The thing I dislike most about MPI is dealing with datatypes (i.e. data maps/masks) because they don't fit that nicely with object oriented C++. boost::mpi only supports MPI 1.1, however, from their website:

boost::mpi is a C++ friendly interface to the standard Message Passing Interface… Boost.MPI can build MPI data types for user-defined types using the Boost.Serialization library

Has anyone had any experience with boost::mpi for serious scientific computing? Would you recommend it? Did you had any issues (scaling problems, compiler problems, errors, not implemented features, the need for some mpi 2.2 features)?

Can you comment on using boost::mpi instead of using the MPI C implementation from C++? Can you combine both (use boost::mpi when you can, C-MPI elsewhere)?

Do you know of any large scientific code using boost::mpi ?

  • $\begingroup$ You should also look at this page boost.org/doc/libs/1_50_0/doc/html/mpi/… in order to be sure that all functions that you need are supported. The possibility to implement them yourself should also be considered. $\endgroup$
    – Alexander
    Commented Aug 9, 2012 at 9:24
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    $\begingroup$ The best reason I can think of to use Boost::MPI is that it supports serialization of C++ types automatically. The MPI C interface cannot do this on its own and you would have to create MPI datatypes for all of your C++ objects in order to pass them via Send/Recv, etc., unless you want to do your own serialization by some other means. $\endgroup$ Commented Mar 17, 2013 at 1:32
  • $\begingroup$ The Elemental (libelemental.org) MPI interface (github.com/elemental/Elemental/blob/master/src/core/imports/…) does automatic type detection in an elegant way. However, it does not attempt to do many of the things that Boost::MPI does. $\endgroup$ Commented Sep 19, 2014 at 5:14

2 Answers 2


I have always thought that we should use it in our own project, deal.II, because it is higher level than pure MPI and can save a few lines of code here and there. That said, what I learned over the years is that most high-level code doesn't actually have that much MPI code to begin with -- the 600,000 lines of code in deal.II have only ~50 calls to MPI. That's certainly much much less than a package such as PETSc, but I think it's nevertheless true that most codes have fewer MPI calls than one would expect at first and that, consequently, the benefit of using something that's higher level is not as great as one may think at first glance.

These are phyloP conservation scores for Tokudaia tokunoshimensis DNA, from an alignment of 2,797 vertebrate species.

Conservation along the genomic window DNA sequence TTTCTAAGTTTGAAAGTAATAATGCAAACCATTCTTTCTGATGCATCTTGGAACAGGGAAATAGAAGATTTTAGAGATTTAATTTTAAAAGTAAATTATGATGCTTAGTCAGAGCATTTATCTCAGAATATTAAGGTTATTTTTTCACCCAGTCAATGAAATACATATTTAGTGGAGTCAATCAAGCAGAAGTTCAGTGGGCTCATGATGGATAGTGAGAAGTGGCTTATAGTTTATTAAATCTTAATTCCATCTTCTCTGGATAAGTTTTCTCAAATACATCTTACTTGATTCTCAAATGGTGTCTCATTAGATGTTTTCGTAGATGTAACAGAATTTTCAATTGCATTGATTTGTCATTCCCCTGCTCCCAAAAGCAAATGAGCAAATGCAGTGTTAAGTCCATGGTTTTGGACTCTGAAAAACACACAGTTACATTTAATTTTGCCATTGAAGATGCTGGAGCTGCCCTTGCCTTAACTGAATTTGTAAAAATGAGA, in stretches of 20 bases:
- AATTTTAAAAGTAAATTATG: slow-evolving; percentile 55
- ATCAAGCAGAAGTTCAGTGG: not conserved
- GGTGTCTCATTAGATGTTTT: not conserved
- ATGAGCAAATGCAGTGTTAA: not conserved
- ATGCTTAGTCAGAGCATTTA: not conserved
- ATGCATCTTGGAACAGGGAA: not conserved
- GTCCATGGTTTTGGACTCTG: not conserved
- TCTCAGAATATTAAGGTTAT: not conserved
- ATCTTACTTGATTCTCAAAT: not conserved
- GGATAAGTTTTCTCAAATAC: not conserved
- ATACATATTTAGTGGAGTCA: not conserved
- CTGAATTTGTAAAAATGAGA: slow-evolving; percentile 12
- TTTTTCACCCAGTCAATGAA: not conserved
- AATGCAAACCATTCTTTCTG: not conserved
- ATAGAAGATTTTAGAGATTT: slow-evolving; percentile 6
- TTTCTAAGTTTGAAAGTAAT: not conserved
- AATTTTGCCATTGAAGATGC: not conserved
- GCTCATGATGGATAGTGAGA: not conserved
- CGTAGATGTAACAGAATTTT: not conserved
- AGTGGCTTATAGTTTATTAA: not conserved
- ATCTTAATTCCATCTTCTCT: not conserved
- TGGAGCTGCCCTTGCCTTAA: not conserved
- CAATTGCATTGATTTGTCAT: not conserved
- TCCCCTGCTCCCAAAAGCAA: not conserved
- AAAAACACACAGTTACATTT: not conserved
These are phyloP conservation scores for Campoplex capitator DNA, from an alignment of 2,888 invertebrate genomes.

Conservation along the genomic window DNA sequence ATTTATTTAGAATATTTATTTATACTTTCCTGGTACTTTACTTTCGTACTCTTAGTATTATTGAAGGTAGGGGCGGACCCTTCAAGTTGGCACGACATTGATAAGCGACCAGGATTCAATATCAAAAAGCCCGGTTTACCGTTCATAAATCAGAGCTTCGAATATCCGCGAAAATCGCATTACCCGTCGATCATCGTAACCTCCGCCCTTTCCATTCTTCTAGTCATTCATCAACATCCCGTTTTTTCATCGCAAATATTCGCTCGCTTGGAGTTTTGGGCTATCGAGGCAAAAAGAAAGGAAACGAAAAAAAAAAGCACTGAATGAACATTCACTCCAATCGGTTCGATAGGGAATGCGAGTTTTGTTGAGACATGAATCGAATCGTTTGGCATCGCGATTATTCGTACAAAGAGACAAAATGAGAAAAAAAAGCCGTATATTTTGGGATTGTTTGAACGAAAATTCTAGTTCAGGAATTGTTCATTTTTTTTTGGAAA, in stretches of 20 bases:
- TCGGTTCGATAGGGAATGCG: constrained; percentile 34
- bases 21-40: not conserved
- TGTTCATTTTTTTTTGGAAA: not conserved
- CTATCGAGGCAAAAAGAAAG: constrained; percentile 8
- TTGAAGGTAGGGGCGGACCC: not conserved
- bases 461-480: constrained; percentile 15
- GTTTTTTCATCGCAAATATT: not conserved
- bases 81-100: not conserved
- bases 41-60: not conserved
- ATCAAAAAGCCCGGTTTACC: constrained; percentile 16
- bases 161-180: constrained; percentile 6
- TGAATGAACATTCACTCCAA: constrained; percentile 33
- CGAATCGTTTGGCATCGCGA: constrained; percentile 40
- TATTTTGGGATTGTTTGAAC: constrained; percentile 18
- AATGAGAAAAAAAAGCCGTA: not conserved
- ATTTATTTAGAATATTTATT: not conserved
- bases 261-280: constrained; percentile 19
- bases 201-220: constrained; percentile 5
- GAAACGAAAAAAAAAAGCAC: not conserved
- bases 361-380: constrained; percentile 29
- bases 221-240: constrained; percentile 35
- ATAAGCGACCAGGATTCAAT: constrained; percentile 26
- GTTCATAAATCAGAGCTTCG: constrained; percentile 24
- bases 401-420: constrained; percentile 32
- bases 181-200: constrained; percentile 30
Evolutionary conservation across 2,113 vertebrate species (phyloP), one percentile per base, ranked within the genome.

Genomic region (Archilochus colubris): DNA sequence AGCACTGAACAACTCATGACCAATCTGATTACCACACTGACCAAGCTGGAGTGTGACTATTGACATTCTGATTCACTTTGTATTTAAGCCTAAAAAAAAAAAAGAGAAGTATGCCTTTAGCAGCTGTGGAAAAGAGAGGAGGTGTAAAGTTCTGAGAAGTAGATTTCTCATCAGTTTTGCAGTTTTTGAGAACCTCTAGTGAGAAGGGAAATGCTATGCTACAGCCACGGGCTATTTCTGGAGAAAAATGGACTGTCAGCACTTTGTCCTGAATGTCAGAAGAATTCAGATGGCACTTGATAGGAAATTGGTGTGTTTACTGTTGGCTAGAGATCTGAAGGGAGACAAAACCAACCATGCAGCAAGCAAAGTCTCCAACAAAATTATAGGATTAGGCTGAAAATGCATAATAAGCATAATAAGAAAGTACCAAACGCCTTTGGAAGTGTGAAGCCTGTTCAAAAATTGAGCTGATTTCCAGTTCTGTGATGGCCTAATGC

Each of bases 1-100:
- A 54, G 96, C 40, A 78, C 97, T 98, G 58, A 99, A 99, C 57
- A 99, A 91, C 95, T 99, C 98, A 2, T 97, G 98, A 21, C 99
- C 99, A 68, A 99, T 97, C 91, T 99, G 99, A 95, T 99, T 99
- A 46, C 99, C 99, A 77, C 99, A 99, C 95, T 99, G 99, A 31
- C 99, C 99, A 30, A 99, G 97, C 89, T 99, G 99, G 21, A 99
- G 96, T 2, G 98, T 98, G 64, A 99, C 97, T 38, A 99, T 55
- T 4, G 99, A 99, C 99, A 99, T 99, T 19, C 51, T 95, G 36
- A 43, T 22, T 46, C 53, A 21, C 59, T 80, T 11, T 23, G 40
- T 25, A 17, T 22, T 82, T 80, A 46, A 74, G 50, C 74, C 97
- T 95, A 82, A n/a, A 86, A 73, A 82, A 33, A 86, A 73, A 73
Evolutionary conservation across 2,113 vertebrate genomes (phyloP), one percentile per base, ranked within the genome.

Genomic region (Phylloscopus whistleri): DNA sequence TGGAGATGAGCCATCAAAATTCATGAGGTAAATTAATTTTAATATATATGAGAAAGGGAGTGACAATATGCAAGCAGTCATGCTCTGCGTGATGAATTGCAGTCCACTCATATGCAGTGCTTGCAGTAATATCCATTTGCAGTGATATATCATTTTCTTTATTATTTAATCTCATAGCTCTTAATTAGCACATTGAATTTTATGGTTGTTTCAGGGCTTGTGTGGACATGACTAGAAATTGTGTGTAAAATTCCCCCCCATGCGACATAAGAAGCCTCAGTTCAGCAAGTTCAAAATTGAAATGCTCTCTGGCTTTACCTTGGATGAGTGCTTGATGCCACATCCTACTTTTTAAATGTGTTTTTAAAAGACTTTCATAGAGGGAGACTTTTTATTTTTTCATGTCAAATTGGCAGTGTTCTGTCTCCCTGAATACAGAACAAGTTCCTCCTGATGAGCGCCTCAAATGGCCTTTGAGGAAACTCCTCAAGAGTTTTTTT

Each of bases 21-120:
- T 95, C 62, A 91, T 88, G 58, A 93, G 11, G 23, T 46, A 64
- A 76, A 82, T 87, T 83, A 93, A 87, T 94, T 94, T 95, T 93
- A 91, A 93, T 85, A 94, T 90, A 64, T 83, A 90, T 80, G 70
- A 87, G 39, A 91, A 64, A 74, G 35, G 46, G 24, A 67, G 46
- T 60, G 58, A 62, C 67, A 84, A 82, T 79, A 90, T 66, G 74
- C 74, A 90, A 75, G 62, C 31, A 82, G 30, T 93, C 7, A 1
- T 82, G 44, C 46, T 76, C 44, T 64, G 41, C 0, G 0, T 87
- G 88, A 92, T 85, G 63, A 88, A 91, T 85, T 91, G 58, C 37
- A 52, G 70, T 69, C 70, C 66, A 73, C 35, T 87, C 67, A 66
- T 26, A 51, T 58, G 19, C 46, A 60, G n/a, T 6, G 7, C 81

What this then boils down to is for you to consider what the trade-offs are. How much MPI will you need to use, and how does that compare to the additional effort required to build and link with an external library.


As far as I know, boost::mpi is just a c++ wrapper around the C API. As such, you should be able to use boost::mpi and switch to the C API whenever some functionality is not implemented. Indeed, from their webpage:

The thin abstractions in Boost.MPI allow one to easily combine it with calls to the underlying C MPI library.

I have not used it myself, and do not know of a major library that does, but I'd expect it to be just a lightweight wrapper and as such one should not worry about the performance compared to C API.

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    $\begingroup$ Boost::MPI is a wrapper around a subset of MPI; as I recall, it supports only MPI 1.2, which is a far cry from the MPI-2.2 or MPI-3 standards in my respects. $\endgroup$ Commented Mar 17, 2013 at 1:31

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